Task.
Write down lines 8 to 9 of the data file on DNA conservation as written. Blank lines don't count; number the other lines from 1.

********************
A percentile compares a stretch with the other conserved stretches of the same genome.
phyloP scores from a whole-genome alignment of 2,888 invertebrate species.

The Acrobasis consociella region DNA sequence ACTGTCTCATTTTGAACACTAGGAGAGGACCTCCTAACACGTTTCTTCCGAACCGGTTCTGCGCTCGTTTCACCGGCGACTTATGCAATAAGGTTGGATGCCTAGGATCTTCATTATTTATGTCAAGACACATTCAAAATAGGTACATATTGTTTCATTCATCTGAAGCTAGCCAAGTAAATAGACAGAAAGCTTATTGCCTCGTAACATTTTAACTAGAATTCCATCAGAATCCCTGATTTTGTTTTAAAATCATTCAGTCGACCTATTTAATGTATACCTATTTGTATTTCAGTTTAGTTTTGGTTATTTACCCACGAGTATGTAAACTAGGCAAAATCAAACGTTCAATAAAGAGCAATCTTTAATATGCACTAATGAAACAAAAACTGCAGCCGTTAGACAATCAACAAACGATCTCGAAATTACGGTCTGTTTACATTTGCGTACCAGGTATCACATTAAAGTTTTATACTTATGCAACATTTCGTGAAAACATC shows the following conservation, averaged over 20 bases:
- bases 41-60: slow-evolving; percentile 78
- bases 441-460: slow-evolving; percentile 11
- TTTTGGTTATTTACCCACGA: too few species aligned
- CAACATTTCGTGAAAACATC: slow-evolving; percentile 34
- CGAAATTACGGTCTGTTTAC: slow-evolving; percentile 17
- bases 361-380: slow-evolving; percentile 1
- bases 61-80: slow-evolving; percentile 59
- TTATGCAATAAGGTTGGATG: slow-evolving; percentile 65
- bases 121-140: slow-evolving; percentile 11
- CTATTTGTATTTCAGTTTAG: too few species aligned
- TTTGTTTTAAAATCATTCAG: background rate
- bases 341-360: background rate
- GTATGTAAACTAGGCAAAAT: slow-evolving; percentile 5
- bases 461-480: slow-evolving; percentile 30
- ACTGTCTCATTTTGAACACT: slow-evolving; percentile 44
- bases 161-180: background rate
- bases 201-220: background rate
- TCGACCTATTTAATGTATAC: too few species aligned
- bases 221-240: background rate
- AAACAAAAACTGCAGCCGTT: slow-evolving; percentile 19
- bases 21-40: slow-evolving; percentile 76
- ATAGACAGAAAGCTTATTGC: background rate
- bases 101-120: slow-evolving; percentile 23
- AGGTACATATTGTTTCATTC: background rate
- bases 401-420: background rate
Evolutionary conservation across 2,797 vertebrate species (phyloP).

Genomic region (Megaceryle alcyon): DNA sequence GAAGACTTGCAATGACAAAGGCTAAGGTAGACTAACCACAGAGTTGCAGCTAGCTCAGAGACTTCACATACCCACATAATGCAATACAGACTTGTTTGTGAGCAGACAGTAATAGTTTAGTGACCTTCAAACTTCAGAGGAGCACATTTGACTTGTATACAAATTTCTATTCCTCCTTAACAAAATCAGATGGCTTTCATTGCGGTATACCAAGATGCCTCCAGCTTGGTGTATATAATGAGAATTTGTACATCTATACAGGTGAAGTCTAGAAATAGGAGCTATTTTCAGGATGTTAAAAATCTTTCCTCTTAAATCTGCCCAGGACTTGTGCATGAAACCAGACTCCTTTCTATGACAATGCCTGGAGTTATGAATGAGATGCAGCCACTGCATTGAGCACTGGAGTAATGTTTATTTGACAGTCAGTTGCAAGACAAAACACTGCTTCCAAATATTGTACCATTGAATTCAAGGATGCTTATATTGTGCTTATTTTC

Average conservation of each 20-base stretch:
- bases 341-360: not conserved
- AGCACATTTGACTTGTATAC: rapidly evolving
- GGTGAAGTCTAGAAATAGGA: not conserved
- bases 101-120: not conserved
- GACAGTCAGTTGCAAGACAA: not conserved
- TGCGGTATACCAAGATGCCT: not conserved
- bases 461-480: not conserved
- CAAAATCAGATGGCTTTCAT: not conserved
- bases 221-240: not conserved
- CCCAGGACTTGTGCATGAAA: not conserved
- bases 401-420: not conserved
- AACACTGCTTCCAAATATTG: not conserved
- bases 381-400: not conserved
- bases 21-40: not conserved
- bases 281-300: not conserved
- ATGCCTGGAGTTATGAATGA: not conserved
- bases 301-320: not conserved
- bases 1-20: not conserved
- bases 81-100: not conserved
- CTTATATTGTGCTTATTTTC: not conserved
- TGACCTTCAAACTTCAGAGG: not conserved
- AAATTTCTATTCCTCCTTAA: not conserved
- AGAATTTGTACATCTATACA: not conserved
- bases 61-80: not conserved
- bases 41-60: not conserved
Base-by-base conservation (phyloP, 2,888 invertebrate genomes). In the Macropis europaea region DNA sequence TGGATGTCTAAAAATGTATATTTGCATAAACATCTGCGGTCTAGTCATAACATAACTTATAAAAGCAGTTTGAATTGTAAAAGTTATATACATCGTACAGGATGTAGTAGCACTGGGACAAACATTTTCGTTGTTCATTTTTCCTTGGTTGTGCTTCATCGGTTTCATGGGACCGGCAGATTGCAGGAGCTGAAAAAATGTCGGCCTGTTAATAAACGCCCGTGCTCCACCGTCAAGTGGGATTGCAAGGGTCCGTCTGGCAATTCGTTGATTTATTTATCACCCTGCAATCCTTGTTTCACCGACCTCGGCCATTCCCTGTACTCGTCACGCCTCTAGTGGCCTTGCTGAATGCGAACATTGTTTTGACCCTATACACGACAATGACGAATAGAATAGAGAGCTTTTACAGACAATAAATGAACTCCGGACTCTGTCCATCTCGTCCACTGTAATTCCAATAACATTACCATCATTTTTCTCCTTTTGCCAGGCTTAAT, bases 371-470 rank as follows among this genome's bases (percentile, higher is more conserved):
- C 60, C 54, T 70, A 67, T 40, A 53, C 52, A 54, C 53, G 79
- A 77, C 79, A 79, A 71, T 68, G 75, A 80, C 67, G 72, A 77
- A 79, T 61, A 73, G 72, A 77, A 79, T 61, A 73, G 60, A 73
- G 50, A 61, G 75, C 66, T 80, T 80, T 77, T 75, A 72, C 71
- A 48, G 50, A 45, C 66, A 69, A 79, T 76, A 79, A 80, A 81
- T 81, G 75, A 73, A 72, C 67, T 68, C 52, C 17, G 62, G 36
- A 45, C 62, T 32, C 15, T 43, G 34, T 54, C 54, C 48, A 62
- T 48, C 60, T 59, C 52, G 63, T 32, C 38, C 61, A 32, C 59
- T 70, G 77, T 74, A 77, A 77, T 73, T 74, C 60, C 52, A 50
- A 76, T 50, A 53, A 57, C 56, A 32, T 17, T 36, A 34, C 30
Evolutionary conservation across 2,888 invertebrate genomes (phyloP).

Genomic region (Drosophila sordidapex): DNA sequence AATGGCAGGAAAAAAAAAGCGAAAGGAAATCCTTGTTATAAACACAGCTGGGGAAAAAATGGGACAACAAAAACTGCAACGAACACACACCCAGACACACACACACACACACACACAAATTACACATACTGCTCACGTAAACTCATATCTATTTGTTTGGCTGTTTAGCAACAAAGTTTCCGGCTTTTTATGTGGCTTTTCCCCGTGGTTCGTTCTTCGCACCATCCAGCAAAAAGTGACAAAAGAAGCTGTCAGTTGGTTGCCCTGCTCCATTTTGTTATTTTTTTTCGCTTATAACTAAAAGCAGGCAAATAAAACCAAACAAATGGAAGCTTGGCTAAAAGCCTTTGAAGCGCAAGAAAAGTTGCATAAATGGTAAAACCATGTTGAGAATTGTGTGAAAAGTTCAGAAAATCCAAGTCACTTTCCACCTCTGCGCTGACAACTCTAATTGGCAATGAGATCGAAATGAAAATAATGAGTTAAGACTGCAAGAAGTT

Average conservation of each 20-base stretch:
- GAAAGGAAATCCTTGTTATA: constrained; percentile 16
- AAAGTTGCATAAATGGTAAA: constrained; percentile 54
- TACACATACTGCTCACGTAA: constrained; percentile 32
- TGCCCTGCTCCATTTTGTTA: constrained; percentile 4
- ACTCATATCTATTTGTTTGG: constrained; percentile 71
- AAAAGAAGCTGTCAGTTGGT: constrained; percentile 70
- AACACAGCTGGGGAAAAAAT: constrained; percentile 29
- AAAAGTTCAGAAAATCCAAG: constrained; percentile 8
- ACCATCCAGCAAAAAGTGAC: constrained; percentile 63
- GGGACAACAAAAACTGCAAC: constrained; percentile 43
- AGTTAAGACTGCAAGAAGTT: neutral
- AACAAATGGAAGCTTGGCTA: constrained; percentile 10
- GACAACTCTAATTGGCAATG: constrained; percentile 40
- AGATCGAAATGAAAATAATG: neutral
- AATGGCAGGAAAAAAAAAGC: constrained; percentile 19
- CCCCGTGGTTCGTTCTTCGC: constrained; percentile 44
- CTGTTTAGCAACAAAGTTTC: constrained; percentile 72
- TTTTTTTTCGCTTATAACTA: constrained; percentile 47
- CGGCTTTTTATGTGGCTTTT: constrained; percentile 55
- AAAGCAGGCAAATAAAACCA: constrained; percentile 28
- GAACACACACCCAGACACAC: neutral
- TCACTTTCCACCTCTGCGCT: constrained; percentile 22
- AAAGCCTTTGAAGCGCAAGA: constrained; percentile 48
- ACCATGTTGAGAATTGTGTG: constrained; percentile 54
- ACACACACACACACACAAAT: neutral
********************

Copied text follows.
- CGAAATTACGGTCTGTTTAC: slow-evolving; percentile 17
- bases 361-380: slow-evolving; percentile 1